A similar story is told of the Seven Sleepers of Ephesus, Christian saints who fall asleep in a cave while avoiding Roman persecution, and awake more than a century later to find that Christianity has become the religion of the Empire. In Christian mythology, the Seven Sleepers of Ephesus is a folktale concerning a number of fictional people who for a time were venerated as saints. ...


Adaptations

The story has been adapted for other media for the last two centuries, from stage plays to an operetta to cartoons to films. Actor Joseph Jefferson was most associated with the character on the 19th century stage and made a series of short films in 1896 recreating scenes from his stage adaptation, and which are collectively in the US National Film Registry. Jefferson's son Thomas followed in his father's footsteps and also played the character in a number of early 20th century films. The story was also adapted for the show "Twilight Zone" in the 1961 episode "The Rip Van Winkle Caper" starring Oscar Beregi. Rip Van Winkle is an operetta in three acts based on the stories The Legend of Sleepy Hollow and Rip Van Winkle by Washington Irving after the play by Dion Boucicault and Joseph Jefferson, composed by Robert Planquette with a libretto by Henry Brougham Farnie, Ludovic Meilhac and Phillipe Gille. ... Jefferson as Rip van Winkle, 1869 Joseph Jefferson (February 20, 1829 - April 23, 1905) was an American actor. ... The National Film Registry is the registry of films selected by the United States National Film Preservation Board for preservation in the Library of Congress. ...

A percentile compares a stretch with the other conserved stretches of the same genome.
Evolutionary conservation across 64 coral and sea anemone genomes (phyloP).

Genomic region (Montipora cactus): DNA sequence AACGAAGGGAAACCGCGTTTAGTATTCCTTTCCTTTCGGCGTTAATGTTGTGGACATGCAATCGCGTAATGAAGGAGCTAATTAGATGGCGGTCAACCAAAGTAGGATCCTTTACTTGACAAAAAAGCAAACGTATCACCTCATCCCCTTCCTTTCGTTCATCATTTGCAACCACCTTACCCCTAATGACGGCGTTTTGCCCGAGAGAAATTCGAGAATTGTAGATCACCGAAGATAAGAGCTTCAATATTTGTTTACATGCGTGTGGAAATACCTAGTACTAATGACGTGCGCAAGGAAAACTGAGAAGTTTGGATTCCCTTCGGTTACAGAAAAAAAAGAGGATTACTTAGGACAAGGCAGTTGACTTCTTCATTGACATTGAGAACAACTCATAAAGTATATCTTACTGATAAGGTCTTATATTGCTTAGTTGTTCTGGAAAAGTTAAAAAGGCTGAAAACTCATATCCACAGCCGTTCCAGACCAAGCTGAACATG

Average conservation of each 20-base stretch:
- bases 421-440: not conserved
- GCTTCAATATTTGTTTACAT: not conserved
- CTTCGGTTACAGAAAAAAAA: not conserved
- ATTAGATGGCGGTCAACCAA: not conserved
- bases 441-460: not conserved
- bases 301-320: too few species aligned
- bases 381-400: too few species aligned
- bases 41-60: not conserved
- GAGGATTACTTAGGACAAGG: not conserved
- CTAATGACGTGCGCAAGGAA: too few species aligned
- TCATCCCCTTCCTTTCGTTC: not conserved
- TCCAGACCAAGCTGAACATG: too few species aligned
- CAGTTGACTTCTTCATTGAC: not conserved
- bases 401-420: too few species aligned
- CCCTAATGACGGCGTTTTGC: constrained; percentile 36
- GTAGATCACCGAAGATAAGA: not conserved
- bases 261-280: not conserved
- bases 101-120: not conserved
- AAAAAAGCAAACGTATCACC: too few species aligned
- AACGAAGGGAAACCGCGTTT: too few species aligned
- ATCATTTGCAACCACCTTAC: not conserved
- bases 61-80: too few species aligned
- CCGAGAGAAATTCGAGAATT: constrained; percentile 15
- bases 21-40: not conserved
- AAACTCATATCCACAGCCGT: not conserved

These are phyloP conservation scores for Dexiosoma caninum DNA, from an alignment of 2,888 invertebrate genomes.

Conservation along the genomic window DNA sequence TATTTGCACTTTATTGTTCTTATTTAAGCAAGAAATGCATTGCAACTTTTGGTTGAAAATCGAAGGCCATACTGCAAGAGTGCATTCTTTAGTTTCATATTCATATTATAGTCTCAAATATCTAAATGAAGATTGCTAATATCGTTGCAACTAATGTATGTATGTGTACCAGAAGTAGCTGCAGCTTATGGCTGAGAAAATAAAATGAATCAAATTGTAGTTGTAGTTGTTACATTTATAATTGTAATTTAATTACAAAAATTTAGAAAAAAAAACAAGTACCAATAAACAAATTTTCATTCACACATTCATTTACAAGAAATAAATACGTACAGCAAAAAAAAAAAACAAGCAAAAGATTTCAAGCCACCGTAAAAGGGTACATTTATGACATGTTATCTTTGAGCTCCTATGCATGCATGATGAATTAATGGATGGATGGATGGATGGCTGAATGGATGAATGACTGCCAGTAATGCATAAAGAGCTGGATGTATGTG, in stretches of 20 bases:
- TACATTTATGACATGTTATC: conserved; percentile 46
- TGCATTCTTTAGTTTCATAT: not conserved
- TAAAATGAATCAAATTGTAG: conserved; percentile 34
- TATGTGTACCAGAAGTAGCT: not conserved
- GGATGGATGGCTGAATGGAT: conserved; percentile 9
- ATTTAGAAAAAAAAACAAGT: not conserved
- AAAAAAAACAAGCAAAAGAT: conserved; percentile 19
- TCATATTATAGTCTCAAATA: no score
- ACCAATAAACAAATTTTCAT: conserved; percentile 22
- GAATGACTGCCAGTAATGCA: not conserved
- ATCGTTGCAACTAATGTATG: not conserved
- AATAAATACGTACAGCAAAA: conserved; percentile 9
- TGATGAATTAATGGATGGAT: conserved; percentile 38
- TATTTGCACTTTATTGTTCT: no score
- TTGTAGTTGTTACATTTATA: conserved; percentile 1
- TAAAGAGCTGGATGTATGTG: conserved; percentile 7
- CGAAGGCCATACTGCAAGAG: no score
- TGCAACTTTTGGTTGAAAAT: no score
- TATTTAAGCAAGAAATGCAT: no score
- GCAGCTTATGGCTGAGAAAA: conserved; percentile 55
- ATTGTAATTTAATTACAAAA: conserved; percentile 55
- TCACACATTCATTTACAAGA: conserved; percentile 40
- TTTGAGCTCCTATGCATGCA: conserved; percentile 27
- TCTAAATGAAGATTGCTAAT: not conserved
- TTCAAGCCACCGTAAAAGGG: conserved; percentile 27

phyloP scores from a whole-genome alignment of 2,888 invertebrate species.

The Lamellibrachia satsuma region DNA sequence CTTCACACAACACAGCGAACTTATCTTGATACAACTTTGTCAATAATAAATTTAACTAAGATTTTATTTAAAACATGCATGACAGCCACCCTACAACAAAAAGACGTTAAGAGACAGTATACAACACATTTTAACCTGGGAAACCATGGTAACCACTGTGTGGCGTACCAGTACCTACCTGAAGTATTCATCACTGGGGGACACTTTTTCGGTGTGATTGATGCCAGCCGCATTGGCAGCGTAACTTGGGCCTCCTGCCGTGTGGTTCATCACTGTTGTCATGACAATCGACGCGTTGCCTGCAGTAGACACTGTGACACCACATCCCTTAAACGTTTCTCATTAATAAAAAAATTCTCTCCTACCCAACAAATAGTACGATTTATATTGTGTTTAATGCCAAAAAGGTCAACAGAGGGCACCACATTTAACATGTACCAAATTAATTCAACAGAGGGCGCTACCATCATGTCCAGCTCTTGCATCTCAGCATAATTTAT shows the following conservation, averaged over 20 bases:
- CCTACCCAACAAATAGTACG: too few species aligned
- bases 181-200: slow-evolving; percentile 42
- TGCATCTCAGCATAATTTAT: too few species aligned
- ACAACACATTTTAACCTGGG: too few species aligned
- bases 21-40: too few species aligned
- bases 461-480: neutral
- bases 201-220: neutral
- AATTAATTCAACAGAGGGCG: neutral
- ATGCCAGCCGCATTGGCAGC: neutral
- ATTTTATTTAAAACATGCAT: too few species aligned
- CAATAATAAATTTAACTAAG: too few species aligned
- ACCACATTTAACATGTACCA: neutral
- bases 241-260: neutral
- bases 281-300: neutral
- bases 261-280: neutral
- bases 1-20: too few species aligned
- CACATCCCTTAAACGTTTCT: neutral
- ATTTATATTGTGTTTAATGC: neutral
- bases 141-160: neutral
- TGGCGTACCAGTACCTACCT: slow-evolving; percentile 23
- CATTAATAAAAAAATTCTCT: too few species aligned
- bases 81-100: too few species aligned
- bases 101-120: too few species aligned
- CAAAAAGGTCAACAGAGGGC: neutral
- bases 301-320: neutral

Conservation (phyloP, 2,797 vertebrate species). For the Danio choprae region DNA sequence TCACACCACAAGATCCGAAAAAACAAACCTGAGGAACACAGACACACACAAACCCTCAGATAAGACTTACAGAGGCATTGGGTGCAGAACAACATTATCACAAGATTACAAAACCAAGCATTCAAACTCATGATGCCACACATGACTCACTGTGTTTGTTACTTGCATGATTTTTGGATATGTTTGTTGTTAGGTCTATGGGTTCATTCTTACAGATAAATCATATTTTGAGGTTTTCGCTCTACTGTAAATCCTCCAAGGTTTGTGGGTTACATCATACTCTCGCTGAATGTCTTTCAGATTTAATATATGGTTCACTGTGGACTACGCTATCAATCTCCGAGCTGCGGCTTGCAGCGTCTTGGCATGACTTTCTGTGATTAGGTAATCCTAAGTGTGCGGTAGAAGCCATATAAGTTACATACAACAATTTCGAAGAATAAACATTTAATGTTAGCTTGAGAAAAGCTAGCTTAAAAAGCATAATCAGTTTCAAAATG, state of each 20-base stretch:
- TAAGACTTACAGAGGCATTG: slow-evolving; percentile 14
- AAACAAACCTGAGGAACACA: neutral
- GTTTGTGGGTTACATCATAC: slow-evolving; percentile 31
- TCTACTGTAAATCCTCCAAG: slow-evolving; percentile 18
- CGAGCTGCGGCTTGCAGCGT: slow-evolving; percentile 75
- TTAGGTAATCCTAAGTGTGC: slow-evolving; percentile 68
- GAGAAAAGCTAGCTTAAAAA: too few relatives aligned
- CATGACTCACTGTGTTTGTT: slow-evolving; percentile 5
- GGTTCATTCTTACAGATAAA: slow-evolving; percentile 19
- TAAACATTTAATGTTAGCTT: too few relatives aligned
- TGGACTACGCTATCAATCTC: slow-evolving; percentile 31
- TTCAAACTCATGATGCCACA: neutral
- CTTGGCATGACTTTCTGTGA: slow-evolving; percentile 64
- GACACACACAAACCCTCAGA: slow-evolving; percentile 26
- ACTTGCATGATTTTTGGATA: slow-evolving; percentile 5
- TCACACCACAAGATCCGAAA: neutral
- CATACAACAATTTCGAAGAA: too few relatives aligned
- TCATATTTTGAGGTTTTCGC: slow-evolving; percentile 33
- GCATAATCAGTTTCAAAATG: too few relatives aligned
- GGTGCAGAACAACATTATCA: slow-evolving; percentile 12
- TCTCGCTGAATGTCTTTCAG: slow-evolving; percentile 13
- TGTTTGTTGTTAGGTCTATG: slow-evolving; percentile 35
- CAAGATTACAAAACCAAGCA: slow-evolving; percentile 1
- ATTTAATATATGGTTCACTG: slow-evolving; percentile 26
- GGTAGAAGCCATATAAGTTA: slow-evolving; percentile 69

Allusions

David Bromberg's song "Kaatskill Serenade" tells the story of Rip Van Winkle from the first-person perspective.[3] The chorus is: